One could say Abercrombie & Fitch is getting boutique-y and intimate.
The all-American brand, in turnaround mode, unveils a new store format on Feb. 17 at the Polaris Fashion Mall in Columbus, Ohio, in a further step in its evolution as the retailer aims to focus on a more mature audience. The last time Abercrombie & Fitch put a real effort into overhauling and re-conceptualizing its stores was 15 years ago.
Designed by MJ Sagan Architecture, the 4,860-square-foot prototype, compared to existing stores, is smaller, more open with a bit fewer stockkeeping units, and with a boutique feel. Up front, there’s a long runway of male and female mannequins to encourage outfitting, multiple sales and facilitate personal styling, in a break from the logo-ed A&F uniformed approach of yesteryear.
“This store is so different from what we delivered in the past. It’s really a complete overhaul,” Stacia Andersen, brand president of Abercrombie & Fitch and Abercrombie Kids, said in an exclusive interview.
There’s still the emphasis on denim and casual clothes, yet it’s now in a setting that’s brighter, relaxed — the music has been toned down — and devoid of the suggestive, oversize graphics A&F was known for.
“We are really, really focused on the customer and on who we are,” Andersen said. “We really want to grow up the brand. Our customer has grown up and we want to meet their needs. We’re positioned for the 20- to 29-year-old. The brand is warm, inclusive and really rooted in the heritage of our 125-year-old history.”
Abercrombie & Fitch also wants to grow out of the negative sales and traffic it has seen at stores for several years. In the third quarter of 2016, comparable sales at Abercrombie & Fitch and Abercrombie Kids were down a combined 14 percent.
In the last 18 months, A&F has installed new management, including Andersen, formerly with Target, who was appointed president of Abercrombie & Fitch and Abercrombie Kids in May. There are also new designers and the retailer has sought to reset the image while upgrading the collections with layering pieces, improved fits and higher-quality fabrics targeting those in their 20s, rather than the teen focus of before.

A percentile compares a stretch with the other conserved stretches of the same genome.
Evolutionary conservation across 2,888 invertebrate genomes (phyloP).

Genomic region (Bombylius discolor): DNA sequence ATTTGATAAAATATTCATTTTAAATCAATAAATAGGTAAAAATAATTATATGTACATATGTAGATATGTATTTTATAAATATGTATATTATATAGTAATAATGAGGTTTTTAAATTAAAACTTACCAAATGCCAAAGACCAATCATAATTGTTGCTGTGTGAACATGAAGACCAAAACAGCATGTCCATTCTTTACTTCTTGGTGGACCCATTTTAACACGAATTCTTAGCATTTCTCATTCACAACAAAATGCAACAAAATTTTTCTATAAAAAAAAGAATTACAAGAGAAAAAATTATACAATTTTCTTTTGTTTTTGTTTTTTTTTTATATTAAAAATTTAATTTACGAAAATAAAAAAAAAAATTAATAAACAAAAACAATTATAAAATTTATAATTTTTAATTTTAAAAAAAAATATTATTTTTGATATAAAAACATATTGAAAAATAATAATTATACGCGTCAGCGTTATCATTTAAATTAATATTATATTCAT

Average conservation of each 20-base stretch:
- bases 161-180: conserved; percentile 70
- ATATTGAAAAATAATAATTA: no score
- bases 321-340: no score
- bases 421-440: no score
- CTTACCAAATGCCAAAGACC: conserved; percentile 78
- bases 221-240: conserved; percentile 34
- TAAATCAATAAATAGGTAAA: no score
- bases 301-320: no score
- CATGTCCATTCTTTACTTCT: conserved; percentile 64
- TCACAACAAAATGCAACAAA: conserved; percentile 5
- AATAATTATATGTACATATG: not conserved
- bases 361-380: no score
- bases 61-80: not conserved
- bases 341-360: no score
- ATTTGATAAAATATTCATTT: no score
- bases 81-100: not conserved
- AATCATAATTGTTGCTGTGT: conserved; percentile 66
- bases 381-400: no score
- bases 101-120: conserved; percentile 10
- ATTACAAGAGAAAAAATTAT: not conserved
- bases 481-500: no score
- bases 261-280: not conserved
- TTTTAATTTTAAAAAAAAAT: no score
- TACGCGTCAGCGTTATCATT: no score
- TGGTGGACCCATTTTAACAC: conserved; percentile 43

The prototype is the first of seven that will open for business this year. Abercrombie declined to reveal the other six locations citing “competitive reasons.”
“The new Abercrombie & Fitch store design illustrates a strong brand, with a rich history that is evolving and moving forward,” said MJ Sagan, the architect on the project. “A cohesive material palette, an elevated collection and residential scale elements enhance the personal, more intimate aspect of the A&F shopping experience.”
Andersen characterized the prototype as “warm, inviting, inclusive and open” to attract back customers who might have shopped regularly as teenagers, as well as new ones.
She said the prototype was about a year in the making and is built as a mall-based store “where the majority of our stores and the majority of customers are…. We did a lot of customer research before we built out the store and we feel like this [prototype] is really close to where we go with it. Having said that, there might be things we tweak,” after getting customer feedback. She also said elements of the prototype could be applied to existing stores.
The storefront features a metal sculpture of an A&F logo first used in the early 1900s. But the most striking feature is just past the entrance — a 36-foot concrete runway with 40 mannequins. Since the front of the store is open, without any windows, the runway is a visual-merchandising alternative and an eye-catching invitation to enter. “It’s very long and intended to be very dramatic,” Andersen said. “The reason we put the platform down the middle of the store is that our customer loves to see different ways to mix and match.”
The wallpaper is in a graphic print of the logo, but there are no big pictures on the walls, unlike imagery of the past. “We really want the products and forms to showcase how you wear the look,” Andersen said.
The interior has a modern palette of tactile materials — cork, bronze, galvanized steel, concrete, vegan leather, wood and marble — that act as a neutral but complementary background to the collections.
Overall, the store is configured as “a progression” of sections for a sense of discovery. Past the runway, there’s a fragrance “apothecary,” an area for seasonal capsule collections, a sweater shop and a “dominant” denim room. “Our customers’ wardrobe is largely built around denim,” Andersen said.
The fitting rooms are unconventional as well. They’re created as suites, each housing two fitting rooms and an area in between so family and friends can comfortably discuss selections in privacy, before returning to the selling floor. Each suite has controls for lights and music, and a phone-charging dock. The Polaris prototype has two fitting-room suites, and one fitting room that stands by itself, for a total of five fitting rooms.
The scent of A&F will be in the air, but it will be “a lighter, cleaner, gender neutral fragrance,” Andersen said, rather than the overpoweringly heavy one previously spritzed out into the malls.
There was a time when A&F played its music loud. “We will actually have music in the store, but it will be turned down dramatically. It’s mood rather than a disrupter…. Appealing to all of the senses is really important to us,” she said.